The charitable sector has an income that far exceeds many other industries in the Australian economy. In 2014 alone, charities had an estimated income of $103 billion. Of this amount, it is estimated that charities spent $95 billion pursuing their charitable purposes.
Charities have been able to utilise the majority of their income (including income that would otherwise be remitted for payment of tax) directly for their charitable purposes largely due to the various tax and duty exemptions and concessions that are available to them. Charities should be taking advantage of the full range of extensive exemptions and concessions available to them, so as to maximise the funds and resources available to improving Australian society.
Many of the exemptions and concessions available to charities are available from State and Territory governments, which differ on a State by State basis.
As 85% of charities operate within only one State in Australia, it is important that they are aware of the tax exemptions available to them in that particular State, as well as understanding the particular requirements and nuances of the law in that State.
This paper will examine the definitions of the term “charity” and how that definition varies between Commonwealth and State governments. It will examine the recent state legislative developments which have narrowed the exemptions and concessions available to charities. It will go on to examine the particular State tax concessions currently available to charities (namely on transfer duty, land tax and payroll tax); some recent judicial decisions on how State tax concessions are being applied; and what scope there may be to see concession or refunds applied that are not yet being taken full advantage of by charities.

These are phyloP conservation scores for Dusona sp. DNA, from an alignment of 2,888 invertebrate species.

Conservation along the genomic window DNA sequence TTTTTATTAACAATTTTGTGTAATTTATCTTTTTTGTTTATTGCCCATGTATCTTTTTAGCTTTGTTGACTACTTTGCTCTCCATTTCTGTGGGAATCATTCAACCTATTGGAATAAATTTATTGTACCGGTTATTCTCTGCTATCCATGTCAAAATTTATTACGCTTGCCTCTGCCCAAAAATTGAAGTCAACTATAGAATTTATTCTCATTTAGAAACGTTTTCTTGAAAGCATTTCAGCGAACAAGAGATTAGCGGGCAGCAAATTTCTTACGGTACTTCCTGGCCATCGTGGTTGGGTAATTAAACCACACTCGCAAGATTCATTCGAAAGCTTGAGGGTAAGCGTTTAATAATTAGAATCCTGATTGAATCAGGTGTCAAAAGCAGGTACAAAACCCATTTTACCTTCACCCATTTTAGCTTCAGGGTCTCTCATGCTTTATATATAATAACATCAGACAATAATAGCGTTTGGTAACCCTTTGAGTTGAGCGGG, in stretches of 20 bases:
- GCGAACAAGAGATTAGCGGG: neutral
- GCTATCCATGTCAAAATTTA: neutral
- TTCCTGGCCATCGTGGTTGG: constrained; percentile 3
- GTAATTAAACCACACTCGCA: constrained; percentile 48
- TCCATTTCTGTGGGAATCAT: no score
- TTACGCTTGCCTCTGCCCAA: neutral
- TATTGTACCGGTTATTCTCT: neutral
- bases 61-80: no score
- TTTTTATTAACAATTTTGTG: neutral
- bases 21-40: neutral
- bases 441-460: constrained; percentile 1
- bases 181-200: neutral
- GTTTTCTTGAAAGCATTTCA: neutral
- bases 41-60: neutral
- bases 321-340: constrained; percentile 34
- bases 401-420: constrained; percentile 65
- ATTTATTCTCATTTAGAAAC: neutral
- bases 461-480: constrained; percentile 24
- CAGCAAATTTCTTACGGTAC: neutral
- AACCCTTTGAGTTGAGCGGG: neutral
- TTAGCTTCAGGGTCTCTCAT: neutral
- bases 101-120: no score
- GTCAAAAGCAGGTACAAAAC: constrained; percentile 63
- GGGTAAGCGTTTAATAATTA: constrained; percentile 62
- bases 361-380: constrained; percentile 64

The title to this paper has been changed to a question, as legislative changes in 2015 in WA, NT, ACT and SA have narrowed exemptions available. Could this be the sign of a possible narrowing in other States?
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